Recent events in South Australia and policy proposals, particularly in Victoria and Queensland, have ensured that the energy sector remains an area of much public discussion as well as substantial change.
Since the 28 September South Australia blackout there has been an emergency Council of Australian Governments (COAG) Energy Council meeting to discuss South Australia and two independent reports released by the Australian Energy Market Operator (AEMO), which have provided some greater clarity around the sequence of events that occurred.
Meanwhile, the Victorian Government has announced a three-part time-of-use feed-in-tariff which will increase tariffs for rooftop solar in Victoria. The increased cost is likely to be passed onto all energy consumers (including vulnerable customers) through their network and retail charges. Ironically, Victoria has also announced a draft regulatory framework for assisting customers experiencing difficulty paying their energy bills.
And further north, Queensland’s deregulation has progressed well with the Queensland Competition Authority (QCA) proposing a market monitoring report that is expected to increase customers' awareness of prices in the retail electricity market and assist with their decision-making. Queensland has also released a report into its renewable energy aspirations.
In the summaries below, we take a closer look at these areas as well as the general energy state of play by jurisdiction.
On 21 October 2016, Victoria’s Essential Services Commission (ESC) released its Draft Decision on the Payment Difficulties Safety Net. The Payment Difficulties Safety Net sets out a new regulatory framework for assisting customers experiencing difficulty paying their energy bills, which is scheduled to commence on 1 July 2017[i].
The Draft Decision follows the ESC’s inquiry into energy hardship completed in February this year. That inquiry found that energy company hardship programs are not preventing customers from building up large debts, or from being disconnected. This was followed by a final report in March which set out a proposal for a new regulatory safety net of minimum standards for customers experiencing payment difficulties. As the Australian Energy Council has outlined previously, it is currently unclear how the new framework’s implementation process will work and if it is required. There are uncertainties regarding the detail of the new framework and how it will be enforced and it could, in fact, potentially increase the cost to retailers (and ultimately customers) of the systems required to ensure effective implementation of the changes. The new framework also has the potential to confuse consumers and, as a result, actually lead to an increase in customer complaints.
The Victorian Government has also announced a partial implementation of the recommendations of the ESC’s Final Report on the Energy Value of Distributed Generation (Stage 1)[ii]. It proposes to mandate a three-part time-of-use feed-in-tariff and to add an extra element for environmental and social benefits for distributed generation owners. The quantum of this latter element has yet to be announced, but it is assumed that the recovery mechanism for the existing premium feed-in-tariff can be leveraged to fund this element.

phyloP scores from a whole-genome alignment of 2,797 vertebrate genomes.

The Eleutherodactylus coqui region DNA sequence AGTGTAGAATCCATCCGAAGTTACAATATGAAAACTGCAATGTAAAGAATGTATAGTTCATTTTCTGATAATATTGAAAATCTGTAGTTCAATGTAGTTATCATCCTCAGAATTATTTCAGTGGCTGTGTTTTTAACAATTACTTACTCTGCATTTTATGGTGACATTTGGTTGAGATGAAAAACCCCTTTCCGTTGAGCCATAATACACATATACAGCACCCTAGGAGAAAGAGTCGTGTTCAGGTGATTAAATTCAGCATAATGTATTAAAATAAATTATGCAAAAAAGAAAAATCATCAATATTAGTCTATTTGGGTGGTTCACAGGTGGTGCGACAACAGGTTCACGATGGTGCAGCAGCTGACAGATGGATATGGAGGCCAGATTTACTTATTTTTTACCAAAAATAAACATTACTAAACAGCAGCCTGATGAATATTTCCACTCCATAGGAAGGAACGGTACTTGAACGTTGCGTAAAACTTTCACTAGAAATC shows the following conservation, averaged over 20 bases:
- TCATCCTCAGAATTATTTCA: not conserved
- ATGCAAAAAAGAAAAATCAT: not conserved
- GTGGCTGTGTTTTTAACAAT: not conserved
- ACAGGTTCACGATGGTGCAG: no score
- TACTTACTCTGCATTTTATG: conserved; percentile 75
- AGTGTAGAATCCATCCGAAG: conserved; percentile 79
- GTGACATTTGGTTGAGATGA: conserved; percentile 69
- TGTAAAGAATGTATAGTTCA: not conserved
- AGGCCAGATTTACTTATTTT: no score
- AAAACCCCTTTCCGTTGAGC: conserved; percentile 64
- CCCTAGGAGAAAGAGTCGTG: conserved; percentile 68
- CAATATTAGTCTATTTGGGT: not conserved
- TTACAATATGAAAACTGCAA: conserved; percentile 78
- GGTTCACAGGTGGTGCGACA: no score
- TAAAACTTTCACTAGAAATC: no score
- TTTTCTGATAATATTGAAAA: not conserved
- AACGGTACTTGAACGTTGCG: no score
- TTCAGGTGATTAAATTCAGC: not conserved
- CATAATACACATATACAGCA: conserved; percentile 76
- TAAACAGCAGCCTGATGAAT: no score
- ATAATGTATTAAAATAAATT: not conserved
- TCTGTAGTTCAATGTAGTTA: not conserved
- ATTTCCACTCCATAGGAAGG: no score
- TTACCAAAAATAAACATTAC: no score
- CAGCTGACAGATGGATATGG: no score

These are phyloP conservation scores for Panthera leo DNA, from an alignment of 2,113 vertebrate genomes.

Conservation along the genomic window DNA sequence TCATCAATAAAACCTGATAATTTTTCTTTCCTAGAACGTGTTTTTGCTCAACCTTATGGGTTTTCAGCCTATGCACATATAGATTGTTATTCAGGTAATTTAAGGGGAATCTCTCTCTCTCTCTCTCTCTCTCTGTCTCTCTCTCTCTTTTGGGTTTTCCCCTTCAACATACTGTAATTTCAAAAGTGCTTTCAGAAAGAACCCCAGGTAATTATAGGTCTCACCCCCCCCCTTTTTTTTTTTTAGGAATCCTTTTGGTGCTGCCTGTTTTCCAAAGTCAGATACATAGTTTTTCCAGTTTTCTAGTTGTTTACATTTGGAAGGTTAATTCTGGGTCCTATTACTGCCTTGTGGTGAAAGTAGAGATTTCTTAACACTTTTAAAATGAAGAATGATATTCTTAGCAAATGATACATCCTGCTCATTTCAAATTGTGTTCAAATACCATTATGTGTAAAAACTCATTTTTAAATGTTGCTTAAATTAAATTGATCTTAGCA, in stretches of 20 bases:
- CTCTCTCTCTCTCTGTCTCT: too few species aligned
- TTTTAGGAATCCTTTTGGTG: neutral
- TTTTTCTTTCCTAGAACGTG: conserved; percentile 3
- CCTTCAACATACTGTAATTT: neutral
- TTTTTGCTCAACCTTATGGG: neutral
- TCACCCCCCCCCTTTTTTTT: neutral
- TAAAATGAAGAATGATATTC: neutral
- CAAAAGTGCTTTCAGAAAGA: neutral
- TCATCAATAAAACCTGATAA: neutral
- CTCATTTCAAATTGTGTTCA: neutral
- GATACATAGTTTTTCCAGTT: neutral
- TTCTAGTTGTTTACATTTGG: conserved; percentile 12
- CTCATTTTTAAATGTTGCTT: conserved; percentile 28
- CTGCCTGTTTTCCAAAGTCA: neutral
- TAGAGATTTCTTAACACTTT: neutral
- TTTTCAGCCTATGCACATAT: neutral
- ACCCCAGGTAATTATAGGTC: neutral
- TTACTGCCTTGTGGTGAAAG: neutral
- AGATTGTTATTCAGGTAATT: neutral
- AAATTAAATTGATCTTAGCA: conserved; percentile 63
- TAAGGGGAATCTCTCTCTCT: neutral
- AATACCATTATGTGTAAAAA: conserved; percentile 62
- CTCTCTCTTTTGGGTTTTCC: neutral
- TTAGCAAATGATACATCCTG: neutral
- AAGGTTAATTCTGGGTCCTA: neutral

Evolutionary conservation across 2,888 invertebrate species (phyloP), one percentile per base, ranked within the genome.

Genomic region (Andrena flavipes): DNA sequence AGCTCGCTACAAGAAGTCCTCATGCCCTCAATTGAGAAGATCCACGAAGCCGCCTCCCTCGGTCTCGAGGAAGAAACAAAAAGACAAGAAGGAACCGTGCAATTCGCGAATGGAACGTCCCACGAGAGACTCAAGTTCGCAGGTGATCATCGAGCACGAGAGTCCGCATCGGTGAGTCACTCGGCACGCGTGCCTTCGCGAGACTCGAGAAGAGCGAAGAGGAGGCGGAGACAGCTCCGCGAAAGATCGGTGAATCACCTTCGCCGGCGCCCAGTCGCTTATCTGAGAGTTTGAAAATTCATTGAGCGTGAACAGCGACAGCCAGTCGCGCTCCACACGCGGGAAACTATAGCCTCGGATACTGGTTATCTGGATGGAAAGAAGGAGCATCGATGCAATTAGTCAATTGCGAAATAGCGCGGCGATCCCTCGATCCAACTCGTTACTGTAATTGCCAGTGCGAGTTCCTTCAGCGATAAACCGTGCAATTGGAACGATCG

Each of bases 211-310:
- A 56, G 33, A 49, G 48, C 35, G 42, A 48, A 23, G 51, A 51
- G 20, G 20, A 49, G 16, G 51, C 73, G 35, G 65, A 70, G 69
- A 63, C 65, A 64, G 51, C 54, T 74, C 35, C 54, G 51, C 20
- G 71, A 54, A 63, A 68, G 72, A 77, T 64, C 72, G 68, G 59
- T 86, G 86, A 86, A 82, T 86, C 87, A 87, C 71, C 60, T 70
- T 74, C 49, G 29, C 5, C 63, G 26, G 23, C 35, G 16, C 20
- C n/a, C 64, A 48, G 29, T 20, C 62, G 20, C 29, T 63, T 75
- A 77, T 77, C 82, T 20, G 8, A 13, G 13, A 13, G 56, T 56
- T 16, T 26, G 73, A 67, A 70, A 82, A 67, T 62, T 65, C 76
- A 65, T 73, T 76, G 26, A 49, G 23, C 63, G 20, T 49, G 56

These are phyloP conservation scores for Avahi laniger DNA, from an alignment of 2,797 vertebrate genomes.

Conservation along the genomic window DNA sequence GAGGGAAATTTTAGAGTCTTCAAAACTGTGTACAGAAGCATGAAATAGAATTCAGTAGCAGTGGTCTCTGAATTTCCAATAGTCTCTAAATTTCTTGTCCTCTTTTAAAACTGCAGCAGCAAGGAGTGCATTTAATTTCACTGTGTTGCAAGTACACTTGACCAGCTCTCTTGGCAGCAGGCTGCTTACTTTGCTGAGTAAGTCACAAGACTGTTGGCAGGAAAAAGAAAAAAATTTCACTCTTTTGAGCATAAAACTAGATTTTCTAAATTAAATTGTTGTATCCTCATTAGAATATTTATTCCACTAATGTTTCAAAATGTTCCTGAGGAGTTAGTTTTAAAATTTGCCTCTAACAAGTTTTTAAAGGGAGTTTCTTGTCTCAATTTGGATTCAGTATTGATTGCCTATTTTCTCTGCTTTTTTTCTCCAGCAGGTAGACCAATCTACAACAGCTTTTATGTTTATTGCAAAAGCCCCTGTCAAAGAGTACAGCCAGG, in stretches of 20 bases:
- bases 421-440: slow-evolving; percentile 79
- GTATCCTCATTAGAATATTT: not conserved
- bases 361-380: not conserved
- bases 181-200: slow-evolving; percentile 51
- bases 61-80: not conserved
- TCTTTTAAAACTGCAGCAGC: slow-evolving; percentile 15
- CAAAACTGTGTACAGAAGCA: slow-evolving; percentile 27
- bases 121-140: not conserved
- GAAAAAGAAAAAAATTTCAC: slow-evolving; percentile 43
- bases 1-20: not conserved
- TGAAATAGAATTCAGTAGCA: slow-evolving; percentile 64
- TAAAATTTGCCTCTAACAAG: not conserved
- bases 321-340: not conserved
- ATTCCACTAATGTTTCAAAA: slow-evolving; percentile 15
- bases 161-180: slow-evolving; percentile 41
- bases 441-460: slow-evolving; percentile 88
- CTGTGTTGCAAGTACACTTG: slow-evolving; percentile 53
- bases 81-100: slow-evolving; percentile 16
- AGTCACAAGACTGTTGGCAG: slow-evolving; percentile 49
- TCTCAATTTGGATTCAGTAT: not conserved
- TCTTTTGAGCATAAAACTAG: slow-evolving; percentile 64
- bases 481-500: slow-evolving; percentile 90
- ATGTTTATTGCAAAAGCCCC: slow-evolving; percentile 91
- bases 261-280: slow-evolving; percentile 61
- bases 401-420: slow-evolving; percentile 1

Increased tariffs for rooftop solar in Victoria paid to distributed generation owners by retailers will be passed onto users through higher costs of production than would prevail under a market mechanism. The costs of the tariffs will be passed onto all energy consumers (including vulnerable customers) through their network and retail charges[iii]. The increase, therefore, just becomes a transfer cost from one group of energy consumers to another and does little to drive the transformation of the energy sector.
The Grattan Institute estimates that from 2009 to 2015, the total net cost of Australia’s solar feed-in-tariff policies has been $9.7 billion, paid by all electricity consumers. This highlights the need for national pricing of greenhouse emissions to drive systemic change in the energy sector - paying what is really a tokenistic carbon price to solar customers doesn’t work in the same way.
Figure 1: Aggregate net present benefit and costs to society of solar PV systems installed from 2009, $2015
Source: Grattan Institute, 2015, http://grattan.edu.au/wp-content/uploads/2015/05/822-sundown-sunrise5.pdf
Victoria’s competitive retail market ensures that retailers have mature processes and systems in place to bill customers efficiently. The wholesale market offers a range of prices for electricity as demand changes to encourage generators to switch off and switch on. Rewarding solar customer’s much like large generators to switch off and on depending on the wholesale market offers from a range of prices as demand changes is not efficient or effective. Solar will operate regardless of whatever price is set and all will end up being another subsidy paid for by other consumers, without any real benefit.